North Shore University Hospital One of Three In The Region Using The Latest Version Of The da Vinci Surgical Robot

NSUH 1 of 3 in the region using the latest version of the da Vinci Surgical Robot

MANHASSET, NY – North Shore University Hospital (NSUH) recently upgraded its robot-assisted surgical program with the addition of da Vinci Xi technology, which allows hospital surgeons to perform minimally invasive operations with greater dexterity and precision, the North Shore-LIJ Health System announced today. 

 
The hospital is one of only three sites in the New York region offering the latest version of the surgical robot, which received FDA approval in April.
 
Robotic-assisted surgery allows surgeons to perform complex medical procedures from a computer console that controls the robot's arms. Surgical tools and a real-time 3D video camera are attached to the robotic arms and manipulated by a surgeon through tiny incisions during surgery. The procedure is an alternative to traditional surgery and conventional laparoscopy.
“This is a necessary investment on the part of North Shore University Hospital in order for us to continue to be a center of excellence for minimally invasive surgery,” said Alessandro Bellucci, MD, executive director of the hospital. “The new technology expands the capabilities and efficiency of the robot, which leads to faster recovery time and better surgical outcomes.”
With the upgrade, surgeons no longer have to manually reposition and adjust the robot if more than one area on a patient’s body is being operated on, such as in a nephrourectomy, which involves the kidney and ureter, explained Lee Richstone, MD, vice chairman of Urology for the health system and chief of Urology at NSUH.
“We have to work in the upper quadrant where the kidney is and then operate all the way down into the deep parts of the pelvis to remove the ureter and actually work on the bladder,” said Dr. Richstone. “That’s been very difficult with the prior robot because you had to position it for one procedure and then break it down and reposition it. It takes extra time setting up the patient, moving the robot. 
“By simplifying the setup positioning this should hopefully shorten the length of the procedure overall, which has patient benefits such as reduced anesthesia time and reduced operating time,” he said. 
In the future, the new model will be equipped with imaging technology allowing surgeons to assess the blood flow to certain organs, such as the kidney, and identify cancerous and noncancerous tissue during surgery, said Dr. Richstone. This will help spare healthy tissue and ensure proper kidney function.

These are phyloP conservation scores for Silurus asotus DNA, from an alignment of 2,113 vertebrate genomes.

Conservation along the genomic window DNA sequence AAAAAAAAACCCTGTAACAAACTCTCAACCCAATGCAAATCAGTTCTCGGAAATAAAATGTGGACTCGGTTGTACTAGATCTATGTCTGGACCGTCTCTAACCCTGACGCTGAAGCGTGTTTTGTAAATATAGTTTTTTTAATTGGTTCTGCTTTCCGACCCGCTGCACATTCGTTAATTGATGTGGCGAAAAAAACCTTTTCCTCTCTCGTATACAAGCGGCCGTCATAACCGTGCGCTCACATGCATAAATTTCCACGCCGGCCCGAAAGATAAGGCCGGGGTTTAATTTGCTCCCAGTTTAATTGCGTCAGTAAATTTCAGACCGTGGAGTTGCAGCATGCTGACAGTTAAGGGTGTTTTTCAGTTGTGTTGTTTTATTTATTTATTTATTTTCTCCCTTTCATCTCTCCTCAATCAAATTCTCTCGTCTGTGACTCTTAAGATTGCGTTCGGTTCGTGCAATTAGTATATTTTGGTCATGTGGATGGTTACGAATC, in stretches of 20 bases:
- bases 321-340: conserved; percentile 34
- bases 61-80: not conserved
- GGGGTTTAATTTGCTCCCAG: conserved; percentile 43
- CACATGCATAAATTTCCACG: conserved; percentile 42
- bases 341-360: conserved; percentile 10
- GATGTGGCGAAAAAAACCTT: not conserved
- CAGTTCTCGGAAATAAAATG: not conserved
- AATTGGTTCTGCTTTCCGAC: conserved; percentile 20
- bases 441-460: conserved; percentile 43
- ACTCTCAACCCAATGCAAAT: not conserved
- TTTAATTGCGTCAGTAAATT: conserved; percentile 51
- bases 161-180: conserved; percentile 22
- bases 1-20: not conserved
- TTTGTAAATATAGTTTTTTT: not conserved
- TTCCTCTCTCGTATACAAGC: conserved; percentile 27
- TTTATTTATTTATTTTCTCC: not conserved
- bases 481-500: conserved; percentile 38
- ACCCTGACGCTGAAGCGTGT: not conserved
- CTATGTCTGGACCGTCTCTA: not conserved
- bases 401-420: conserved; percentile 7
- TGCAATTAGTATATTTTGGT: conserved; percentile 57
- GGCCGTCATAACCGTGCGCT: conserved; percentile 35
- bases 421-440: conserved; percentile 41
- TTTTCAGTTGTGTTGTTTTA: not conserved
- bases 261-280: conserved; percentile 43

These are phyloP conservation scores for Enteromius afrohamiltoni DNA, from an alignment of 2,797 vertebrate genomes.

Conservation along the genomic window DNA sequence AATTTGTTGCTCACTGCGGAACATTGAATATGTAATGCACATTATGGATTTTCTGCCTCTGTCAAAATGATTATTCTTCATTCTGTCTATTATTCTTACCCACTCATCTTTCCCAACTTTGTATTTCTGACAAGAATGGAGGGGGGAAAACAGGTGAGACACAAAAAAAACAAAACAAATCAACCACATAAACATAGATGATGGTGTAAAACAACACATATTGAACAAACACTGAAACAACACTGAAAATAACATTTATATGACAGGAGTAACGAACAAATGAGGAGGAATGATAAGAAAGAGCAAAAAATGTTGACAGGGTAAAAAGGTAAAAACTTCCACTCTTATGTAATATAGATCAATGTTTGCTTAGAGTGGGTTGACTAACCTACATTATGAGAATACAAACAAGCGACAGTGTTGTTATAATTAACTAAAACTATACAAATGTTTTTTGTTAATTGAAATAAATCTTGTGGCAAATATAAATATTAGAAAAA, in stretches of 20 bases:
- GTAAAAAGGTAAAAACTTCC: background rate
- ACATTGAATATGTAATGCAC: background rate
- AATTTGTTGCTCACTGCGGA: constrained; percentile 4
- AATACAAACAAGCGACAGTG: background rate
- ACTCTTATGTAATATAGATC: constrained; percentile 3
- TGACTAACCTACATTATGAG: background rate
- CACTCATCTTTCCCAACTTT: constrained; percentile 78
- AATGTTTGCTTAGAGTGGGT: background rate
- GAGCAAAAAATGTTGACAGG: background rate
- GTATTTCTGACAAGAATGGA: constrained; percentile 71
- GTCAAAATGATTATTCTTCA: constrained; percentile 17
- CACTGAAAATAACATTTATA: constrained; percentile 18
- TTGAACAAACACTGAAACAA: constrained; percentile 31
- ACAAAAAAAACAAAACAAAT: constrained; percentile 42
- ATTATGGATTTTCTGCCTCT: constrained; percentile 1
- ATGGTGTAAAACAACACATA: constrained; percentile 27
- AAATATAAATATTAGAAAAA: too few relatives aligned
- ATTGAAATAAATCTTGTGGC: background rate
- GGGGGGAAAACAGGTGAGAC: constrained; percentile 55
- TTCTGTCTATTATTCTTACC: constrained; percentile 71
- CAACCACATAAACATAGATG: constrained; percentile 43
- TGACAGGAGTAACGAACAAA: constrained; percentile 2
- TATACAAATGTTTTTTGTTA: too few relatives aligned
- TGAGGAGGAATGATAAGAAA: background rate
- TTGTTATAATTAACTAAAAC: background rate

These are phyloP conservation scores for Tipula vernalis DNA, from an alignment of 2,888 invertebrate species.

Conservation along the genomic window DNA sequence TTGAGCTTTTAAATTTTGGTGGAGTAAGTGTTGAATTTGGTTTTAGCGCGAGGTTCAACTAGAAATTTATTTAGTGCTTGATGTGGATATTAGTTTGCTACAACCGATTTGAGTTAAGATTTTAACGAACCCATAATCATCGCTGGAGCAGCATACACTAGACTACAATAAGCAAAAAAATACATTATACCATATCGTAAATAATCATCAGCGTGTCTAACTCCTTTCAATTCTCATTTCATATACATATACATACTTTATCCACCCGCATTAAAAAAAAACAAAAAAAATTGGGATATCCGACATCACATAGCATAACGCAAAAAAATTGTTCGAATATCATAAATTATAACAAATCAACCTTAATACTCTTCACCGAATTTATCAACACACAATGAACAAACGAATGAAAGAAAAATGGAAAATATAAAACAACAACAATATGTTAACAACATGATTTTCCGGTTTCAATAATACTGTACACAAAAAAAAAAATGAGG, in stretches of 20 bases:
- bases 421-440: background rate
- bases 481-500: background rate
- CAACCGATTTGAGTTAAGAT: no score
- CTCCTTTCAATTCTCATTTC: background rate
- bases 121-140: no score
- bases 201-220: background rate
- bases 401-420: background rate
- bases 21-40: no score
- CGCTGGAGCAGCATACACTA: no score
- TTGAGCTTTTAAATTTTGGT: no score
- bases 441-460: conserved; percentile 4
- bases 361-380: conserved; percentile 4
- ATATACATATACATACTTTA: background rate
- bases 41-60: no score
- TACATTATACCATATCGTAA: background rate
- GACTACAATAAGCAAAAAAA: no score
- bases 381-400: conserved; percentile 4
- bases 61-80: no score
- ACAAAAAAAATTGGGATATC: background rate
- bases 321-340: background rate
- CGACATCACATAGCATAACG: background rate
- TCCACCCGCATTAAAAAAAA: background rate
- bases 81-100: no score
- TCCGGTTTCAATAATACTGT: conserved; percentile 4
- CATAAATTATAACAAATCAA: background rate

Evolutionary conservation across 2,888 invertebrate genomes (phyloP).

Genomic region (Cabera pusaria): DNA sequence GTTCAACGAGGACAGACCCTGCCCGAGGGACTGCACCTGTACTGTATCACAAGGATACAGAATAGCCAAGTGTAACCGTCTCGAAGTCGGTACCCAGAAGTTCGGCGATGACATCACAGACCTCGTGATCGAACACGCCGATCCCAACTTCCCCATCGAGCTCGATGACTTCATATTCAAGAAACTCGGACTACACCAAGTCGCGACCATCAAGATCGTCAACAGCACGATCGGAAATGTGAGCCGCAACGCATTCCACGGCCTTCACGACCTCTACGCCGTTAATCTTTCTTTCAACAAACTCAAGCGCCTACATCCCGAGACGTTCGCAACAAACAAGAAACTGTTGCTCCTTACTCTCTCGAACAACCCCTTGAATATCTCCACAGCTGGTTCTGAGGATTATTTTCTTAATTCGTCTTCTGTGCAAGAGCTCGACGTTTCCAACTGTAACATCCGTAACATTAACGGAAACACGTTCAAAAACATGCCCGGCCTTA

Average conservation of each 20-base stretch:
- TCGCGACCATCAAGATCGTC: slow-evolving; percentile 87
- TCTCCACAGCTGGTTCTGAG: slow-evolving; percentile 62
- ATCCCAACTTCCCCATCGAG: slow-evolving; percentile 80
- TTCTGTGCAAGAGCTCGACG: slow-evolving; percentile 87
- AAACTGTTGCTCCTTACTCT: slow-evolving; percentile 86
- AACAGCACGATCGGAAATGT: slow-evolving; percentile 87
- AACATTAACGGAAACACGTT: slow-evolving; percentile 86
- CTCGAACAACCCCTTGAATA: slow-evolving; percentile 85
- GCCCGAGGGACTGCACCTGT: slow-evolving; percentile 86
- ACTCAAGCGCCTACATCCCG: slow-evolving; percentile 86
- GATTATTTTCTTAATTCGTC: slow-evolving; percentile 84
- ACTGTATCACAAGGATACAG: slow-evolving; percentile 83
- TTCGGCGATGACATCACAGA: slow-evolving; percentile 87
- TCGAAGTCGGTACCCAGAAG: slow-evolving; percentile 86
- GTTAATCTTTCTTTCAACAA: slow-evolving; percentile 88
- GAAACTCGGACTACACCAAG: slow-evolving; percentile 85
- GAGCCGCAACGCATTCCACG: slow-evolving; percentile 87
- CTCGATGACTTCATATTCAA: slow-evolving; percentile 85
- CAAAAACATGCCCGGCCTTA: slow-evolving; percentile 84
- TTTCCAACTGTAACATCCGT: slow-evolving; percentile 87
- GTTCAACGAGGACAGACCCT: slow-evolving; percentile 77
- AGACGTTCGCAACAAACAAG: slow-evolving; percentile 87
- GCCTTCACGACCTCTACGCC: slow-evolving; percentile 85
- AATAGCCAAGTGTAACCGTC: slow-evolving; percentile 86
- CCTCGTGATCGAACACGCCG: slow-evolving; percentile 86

“The da Vinci Xi robot has changed the paradigm in robotic applications in surgical oncology.  Cancer cases that previously required "open or conventional surgery" can now be performed robotically.   These include surgery for cancers of the esophagus, stomach and pancreas,” explained James Sullivan, MD, surgical oncologist and associate chairman of Surgery. “Previously, robotic applications for colon cancer were limited by arm conflicts of the previous generation robot, and performing "multi-quadrant " surgery is now performed with ease. Patients that had foot long incisions in the abdomen and the chest can now have that same surgery with 8-15mm incisions requiring only a Band-Aid.”
Since 2002, the health system has been performing robotic surgeries, which are also done at Long Island Jewish Medical Center, Lenox Hill Hospital and Staten Island University Hospital. Last year, NSUH performed 647 surgeries using the da Vinci robot, and 2,013 systemwide.
Throughout the health system, the da Vinci robot is used for general surgeries, as well as more specialized ones such as cardiovascular, thoracic, gynecologic and women’s health, colorectal, bariatric, cancer and urologic.  
 
About North Shore-LIJ Health System
One of the nation's largest health systems, North Shore-LIJ delivers world-class clinical care throughout the New York metropolitan area, pioneering research at The Feinstein Institute for Medical Research, a visionary approach to medical education highlighted by the Hofstra North Shore-LIJ School of Medicine, and healthcare coverage to individuals, families and businesses through the North Shore-LIJ CareConnect Insurance Co. Inc. North Shore-LIJ cares for people at every stage of life at 17 hospitals and more than 400 outpatient physician practices throughout the region. North Shore-LIJ’s owned hospitals and long-term care facilities house more than 6,000 beds, employ more than 10,000 nurses and have affiliations with over 9,400 physicians. With a workforce of about 48,000, North Shore-LIJ is the largest private employer in New York State.  For more information, go to www.northshorelij.com.
 

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